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Pennsylvania Governor Edward G. Rendell has announced that Philadelphia’s 22nd annual International...
Pennsylvania Governor Edward G. Rendell has announced that Philadelphia’s 22nd annual International Cycling Championship on Sunday, June 11, will continue with the help of a $400,000 state investment. "For more than a generation, the world’s best cyclists and their fans have flocked to Philadelphia to enjoy this great athletic competition," he said, "And, it pumps $15 million into the local economy. Losing it was not an option because it means so much to the Delaware Valley. It would be like Boston losing the Boston Marathon."
The state’s investment helps replace Wachovia’s long running support after the Charlotte-based bank belatedly opted not to renew its title sponsorship last October. Through bank mergers and acquisitions, title sponsorship passed from CoreStates Financial Corp to First Union in 1998 and from First Union to Wachovia in 2002. Organizers are seeking a long-term corporate sponsor for the event beginning in 2007.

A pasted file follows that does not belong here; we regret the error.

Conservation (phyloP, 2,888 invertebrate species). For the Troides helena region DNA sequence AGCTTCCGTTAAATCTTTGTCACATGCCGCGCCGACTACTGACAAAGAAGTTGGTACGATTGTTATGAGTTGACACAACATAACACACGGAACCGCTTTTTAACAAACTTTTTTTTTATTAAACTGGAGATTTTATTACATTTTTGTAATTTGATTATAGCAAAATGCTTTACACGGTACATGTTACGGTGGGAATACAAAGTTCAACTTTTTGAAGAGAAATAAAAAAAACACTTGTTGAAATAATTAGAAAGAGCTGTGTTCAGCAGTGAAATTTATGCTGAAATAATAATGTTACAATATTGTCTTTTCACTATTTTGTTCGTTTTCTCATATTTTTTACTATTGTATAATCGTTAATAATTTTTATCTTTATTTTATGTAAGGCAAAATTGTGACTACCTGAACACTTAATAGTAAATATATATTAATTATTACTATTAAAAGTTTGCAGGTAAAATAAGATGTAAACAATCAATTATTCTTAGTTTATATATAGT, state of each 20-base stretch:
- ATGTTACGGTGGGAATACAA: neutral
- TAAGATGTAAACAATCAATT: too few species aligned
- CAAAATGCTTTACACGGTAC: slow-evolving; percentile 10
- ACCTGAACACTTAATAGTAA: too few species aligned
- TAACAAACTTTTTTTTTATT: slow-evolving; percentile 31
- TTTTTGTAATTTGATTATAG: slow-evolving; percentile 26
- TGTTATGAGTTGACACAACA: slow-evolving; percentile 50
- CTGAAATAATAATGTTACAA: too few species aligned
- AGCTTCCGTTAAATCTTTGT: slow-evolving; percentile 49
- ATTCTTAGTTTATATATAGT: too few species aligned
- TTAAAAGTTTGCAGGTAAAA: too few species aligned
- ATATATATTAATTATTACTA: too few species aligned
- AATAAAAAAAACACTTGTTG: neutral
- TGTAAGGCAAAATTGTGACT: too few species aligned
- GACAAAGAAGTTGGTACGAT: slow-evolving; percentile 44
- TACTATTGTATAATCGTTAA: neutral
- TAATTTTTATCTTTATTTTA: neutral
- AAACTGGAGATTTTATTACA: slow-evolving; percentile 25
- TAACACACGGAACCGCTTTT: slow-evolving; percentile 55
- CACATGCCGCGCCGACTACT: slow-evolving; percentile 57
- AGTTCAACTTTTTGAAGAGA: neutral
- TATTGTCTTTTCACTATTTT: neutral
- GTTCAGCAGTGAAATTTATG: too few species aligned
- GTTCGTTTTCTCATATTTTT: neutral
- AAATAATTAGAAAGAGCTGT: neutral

This year will also be the first time an official charity has been selected to become a partner in the event. Fox Chase Cancer Center has signed on for an initial five-year relationship and will benefit from the development of new fund raising events. This year’s fund raising focus will be on "Pedal for Prevention," a family bike ride to be held on the professional race course before the pros hit the streets.
The Philadelphia International Championship Bike Race, heading into its 22nd year and famous for the Manayunk Wall, will this year anchor an all-Pennsylvania "Triple Crown" - a three city international race series with related community events during the first week in June. Triple Crown Events include the Lancaster Classic on June 4, the Reading Classic on June 8 and the Philadelphia International Championship on June 11. Nearly 1000 competitive cyclists in the Elite, Women’s Elite and Professional categories from some 20 nations will compete in the series for prize money totaling $130,000.